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One Month With Ann Curry And The ‘Today’ Family

New York Times TV critic Mike Hale spent a month watching NBC’s “Today” show. His goal: to try and diagnose the cause behind its recent ratings issues. Much of the piece focused on Ann Curry, the “Today” co-anchor whose future at the program has been the source of constant speculation over the last few months.

If you look at the cast of “Today” as a surrogate family, keeping five million Americans company as they bolt their cereal and check their e-mail, the roles are well defined. There’s Al Roker the jolly uncle (weather), Natalie Morales the brainy, sharp-elbowed cousin (news) and Matt Lauer, Ms. Curry’s co-host, the favorite son with the sardonic sense of humor and the ability to smooth over any uncomfortable situation. Ms. Gifford and Ms. Kotb are the madcap in-laws hosting the show’s fourth-hour cocktail party. (There are no parents, because Americans don’t want their parents around in the morning. Just ask CBS.)

In this scheme Ms. Curry, 55, should figure as the sensible older sister, along the lines of Ms. Vieira, who grew up and moved out (but lately has been dropping by for important occasions, like hosting coverage of the celebrations of Queen Elizabeth II’s jubilee in London). But as you watch the show, there’s an inescapable sense that Ms. Curry is outside the group in a subtle but unmistakable way, like the stepsister Cinderella without a prince. Part of this is her on-screen rapport with Mr. Lauer, which is entirely cordial and professional but lacks an ease that he exhibited with both Ms. Vieira and her predecessor, Katie Couric.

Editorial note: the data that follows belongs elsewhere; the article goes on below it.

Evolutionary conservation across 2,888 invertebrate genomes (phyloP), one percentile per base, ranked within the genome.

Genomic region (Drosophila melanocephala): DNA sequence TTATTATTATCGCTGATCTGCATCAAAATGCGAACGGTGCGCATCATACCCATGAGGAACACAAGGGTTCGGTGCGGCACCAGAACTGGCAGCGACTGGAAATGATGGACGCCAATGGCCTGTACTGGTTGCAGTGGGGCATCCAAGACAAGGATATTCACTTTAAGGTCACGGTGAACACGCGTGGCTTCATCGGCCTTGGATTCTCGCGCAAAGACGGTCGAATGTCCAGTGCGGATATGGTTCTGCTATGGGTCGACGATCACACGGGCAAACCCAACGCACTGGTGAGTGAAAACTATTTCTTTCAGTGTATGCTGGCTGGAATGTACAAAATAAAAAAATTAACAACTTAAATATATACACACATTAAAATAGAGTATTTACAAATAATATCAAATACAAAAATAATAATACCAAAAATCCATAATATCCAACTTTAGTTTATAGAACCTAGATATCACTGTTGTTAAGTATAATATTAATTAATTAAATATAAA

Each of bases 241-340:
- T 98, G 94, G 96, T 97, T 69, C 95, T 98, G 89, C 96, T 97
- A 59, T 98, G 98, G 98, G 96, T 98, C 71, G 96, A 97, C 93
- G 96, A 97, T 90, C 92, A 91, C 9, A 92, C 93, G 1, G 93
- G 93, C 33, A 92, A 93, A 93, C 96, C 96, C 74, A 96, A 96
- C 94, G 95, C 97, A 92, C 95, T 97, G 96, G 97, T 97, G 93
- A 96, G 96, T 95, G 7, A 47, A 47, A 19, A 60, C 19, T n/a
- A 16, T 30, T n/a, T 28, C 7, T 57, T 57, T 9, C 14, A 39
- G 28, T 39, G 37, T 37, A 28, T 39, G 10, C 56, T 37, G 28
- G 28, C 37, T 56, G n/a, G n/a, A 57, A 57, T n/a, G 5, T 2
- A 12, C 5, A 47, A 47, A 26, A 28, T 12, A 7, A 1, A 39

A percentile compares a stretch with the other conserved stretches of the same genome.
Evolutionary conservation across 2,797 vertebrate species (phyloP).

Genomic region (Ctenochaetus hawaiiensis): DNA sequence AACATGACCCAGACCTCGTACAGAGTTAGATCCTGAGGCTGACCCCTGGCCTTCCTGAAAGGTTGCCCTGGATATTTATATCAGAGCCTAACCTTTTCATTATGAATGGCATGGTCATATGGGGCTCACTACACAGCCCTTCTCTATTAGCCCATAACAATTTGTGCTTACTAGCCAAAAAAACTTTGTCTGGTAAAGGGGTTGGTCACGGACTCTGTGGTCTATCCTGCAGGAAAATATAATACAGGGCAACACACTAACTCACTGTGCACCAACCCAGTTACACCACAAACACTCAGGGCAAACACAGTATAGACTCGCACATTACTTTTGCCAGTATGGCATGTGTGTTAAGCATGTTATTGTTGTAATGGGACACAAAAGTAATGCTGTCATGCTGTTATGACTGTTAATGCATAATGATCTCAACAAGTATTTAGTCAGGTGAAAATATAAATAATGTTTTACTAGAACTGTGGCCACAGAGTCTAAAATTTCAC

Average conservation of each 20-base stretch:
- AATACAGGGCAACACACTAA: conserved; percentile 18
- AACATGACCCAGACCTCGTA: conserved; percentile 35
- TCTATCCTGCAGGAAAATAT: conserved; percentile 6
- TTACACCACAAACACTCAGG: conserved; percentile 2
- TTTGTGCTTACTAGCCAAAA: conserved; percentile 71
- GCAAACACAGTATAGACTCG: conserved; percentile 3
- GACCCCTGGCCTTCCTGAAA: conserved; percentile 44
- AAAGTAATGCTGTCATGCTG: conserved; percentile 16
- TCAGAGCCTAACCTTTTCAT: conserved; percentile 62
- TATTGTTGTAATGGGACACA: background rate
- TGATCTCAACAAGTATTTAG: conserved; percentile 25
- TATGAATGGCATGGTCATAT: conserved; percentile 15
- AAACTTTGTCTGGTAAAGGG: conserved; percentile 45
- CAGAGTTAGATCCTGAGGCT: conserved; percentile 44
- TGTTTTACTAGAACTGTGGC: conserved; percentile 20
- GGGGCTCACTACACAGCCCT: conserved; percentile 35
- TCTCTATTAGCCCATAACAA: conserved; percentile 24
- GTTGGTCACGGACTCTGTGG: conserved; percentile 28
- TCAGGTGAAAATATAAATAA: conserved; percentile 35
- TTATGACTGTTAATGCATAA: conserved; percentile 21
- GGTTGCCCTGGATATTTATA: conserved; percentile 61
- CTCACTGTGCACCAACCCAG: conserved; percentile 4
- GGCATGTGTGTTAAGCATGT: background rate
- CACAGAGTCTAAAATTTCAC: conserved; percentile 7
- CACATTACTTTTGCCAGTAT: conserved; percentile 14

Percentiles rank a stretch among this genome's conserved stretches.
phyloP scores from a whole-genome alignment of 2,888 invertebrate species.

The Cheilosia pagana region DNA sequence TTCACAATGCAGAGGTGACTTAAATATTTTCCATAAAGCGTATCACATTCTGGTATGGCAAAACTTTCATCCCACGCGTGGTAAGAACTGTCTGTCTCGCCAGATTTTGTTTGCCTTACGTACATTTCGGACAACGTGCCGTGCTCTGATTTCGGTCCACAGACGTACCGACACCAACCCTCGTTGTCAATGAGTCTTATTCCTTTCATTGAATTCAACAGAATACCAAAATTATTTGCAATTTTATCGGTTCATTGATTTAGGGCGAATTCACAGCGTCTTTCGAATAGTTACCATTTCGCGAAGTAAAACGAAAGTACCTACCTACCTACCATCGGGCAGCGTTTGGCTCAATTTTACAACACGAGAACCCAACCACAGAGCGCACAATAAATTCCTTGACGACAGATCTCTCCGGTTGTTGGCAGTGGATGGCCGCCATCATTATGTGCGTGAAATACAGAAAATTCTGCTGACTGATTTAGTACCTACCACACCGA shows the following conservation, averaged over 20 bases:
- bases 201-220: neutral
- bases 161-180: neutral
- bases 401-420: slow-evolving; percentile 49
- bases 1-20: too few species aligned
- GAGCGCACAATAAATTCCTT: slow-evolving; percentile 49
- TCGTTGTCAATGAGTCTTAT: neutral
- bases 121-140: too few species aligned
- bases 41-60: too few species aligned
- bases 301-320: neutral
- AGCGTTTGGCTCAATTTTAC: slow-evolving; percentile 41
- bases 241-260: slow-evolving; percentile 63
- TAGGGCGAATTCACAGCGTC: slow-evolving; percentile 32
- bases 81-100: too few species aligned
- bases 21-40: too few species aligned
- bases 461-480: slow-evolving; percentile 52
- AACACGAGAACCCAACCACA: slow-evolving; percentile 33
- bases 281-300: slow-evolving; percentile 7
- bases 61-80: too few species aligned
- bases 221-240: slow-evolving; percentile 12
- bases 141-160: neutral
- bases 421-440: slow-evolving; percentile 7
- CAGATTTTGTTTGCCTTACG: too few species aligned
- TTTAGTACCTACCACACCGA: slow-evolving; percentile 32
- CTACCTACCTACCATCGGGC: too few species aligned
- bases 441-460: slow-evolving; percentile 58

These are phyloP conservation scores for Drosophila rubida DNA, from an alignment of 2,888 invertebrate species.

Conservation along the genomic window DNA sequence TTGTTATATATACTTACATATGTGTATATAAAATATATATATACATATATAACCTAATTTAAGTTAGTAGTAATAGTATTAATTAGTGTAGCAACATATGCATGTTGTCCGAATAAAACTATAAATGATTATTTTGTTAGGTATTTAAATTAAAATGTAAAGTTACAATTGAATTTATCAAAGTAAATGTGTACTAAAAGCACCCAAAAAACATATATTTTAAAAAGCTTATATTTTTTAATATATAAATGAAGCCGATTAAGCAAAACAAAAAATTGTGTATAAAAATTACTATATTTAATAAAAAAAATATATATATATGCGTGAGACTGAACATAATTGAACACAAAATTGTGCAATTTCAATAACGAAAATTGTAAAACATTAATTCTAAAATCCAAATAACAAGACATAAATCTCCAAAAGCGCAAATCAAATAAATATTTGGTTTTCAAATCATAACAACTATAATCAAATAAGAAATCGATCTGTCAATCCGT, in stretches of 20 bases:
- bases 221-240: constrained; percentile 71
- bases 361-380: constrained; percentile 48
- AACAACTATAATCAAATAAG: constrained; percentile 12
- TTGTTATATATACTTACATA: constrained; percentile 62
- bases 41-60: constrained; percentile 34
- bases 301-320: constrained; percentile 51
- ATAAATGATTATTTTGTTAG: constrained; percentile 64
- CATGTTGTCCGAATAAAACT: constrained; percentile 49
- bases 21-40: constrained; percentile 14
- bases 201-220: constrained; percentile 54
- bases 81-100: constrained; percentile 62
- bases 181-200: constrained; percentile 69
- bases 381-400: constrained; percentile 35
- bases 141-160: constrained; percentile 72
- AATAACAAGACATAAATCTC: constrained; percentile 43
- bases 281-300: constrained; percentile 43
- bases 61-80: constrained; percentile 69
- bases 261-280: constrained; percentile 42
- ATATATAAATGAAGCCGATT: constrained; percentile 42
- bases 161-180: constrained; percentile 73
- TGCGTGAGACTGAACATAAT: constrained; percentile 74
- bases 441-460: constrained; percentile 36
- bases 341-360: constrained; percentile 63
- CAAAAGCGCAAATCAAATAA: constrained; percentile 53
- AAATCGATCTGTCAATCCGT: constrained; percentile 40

After watching Ms. Curry closely for a month, I came to think that she and Ms. Pauley had something in common. There is an authenticity to Ms. Curry that sets her apart from Ms. Vieira and especially Ms. Couric, whose genius is for projecting authenticity as part of an artfully constructed, for the most part uncrackable persona.

There are moments in every show when you feel as if you’re registering Ms. Curry’s true feelings, and in the constructed world of the morning show that honesty can work for you or against you. It’s one thing when we know that you’re moved by the story of a sick child. It’s another when we know that you’re bored by and a little contemptuous of a visiting chef.

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